J. Scott Campbell is a world famous comic book artist. He was the creator  and artist for the series “Danger Girl” and has fans from his work on “Gen 13”, “Spider-Man” and “Wildsiderz.” His series of calendars entitled “Fairy Tale Fantasies” meets every criteria of the pin-up art form. He has also worked in film design, video games, toys, figurines, animation, commercial art, and collectibles. It’s his covers that are most memorable especially Amazing Spider-Man #601 that depicts Spidey’s girlfriend Mary Jane in a pensive moment.


Critics are starting to demand change in comic book presentations of women; here the 2nd & 3rd panels are an attempt to demonstrate how a real woman might show concern for a departing superhero boyfriend…”Pin-Up or Real Mary Jane Watson?”

maryjanerealThe Cover of Amazing Spider-Man #601 has gotten Campbell in hot water with some fans who are mad at the whole genre’s misogyny,
anti-feminism, and warped gender roles. Those gravity defying breasts and “You only wish fella” costumes can get old for a real woman trying to keep up. At the same time the cover is tremendously popular with fans because it does create something which real women resonate with.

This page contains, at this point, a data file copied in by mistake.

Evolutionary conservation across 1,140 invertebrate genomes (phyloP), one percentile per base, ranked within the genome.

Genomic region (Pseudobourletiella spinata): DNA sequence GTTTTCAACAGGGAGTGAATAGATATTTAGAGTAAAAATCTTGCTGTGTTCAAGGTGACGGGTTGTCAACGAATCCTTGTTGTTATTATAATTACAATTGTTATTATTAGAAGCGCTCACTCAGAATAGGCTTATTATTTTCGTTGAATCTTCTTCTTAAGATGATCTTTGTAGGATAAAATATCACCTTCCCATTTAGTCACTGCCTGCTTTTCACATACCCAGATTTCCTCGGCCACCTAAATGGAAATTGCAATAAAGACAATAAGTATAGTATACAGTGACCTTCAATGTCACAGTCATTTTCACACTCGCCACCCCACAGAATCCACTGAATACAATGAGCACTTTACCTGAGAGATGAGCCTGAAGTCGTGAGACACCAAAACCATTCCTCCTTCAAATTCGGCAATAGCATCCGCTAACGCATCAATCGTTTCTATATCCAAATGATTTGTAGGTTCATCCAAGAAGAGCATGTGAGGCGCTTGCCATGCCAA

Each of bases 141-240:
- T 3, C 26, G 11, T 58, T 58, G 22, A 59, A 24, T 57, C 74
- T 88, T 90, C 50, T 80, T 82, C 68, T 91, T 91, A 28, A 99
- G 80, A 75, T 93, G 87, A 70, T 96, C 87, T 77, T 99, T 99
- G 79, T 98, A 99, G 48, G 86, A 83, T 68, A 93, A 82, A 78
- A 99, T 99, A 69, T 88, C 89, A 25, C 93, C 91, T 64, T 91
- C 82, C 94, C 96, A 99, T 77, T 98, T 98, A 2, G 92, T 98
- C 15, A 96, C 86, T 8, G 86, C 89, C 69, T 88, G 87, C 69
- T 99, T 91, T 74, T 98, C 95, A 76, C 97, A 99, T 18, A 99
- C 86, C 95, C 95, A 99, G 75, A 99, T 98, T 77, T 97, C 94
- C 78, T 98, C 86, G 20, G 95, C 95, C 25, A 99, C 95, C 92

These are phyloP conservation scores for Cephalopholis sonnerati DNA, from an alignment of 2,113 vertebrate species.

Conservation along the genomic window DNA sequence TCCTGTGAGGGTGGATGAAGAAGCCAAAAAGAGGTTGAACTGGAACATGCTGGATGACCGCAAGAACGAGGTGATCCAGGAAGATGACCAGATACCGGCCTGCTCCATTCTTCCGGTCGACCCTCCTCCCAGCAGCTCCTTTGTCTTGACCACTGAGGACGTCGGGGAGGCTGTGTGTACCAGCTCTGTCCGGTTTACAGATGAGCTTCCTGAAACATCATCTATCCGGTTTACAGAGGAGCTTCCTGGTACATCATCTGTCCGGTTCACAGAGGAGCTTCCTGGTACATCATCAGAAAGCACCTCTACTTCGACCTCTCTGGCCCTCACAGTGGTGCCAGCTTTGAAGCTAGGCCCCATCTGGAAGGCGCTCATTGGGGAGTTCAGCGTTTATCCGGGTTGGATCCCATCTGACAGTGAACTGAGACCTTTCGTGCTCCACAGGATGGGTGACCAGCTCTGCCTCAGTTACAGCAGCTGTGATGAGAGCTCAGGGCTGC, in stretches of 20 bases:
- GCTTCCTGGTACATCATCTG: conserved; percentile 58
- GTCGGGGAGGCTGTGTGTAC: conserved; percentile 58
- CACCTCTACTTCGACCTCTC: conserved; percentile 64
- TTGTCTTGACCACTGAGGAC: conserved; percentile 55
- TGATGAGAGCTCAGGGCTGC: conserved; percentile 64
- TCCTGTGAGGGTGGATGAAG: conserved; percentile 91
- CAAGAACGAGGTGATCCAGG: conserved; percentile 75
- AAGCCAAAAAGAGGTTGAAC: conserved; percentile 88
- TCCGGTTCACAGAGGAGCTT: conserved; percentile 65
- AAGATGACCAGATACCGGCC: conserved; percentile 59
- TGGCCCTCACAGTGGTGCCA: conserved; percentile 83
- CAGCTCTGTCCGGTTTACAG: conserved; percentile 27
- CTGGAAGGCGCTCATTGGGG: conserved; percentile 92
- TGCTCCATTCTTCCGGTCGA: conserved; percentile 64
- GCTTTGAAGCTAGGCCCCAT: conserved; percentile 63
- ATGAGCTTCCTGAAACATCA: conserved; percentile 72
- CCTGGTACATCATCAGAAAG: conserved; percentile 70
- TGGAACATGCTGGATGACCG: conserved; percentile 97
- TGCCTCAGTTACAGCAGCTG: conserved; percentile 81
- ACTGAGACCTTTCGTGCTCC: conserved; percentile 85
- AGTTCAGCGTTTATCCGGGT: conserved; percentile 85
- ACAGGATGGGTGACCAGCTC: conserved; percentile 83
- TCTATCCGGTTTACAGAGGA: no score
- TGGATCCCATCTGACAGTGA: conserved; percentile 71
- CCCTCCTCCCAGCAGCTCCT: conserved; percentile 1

How you look at Mary Jane is an individual choice. Only please remember it’s a comic book and she’s not actually a real woman before judging her too harshly.


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Previous Pin-Up Elvgren, photos versus the art

I’m not badI’m just drawn that way.” – Jessica Rabbit

There’s something special about pin-up art. They’re idealized images that are erotic without being graphic. A pin-up is a throwback to a simpler time when a bit of art could be a motivator and not just another X rated click. Arguably pin-ups objectify women but it’s just as true that it’s an art form embraced by modern women who feel empowered by Bad Girl Art. Rockabilly chic, Suicide Girls, Dita Von Teese; The pin-up is out there and alive in performances, photography, fashion music and tattoo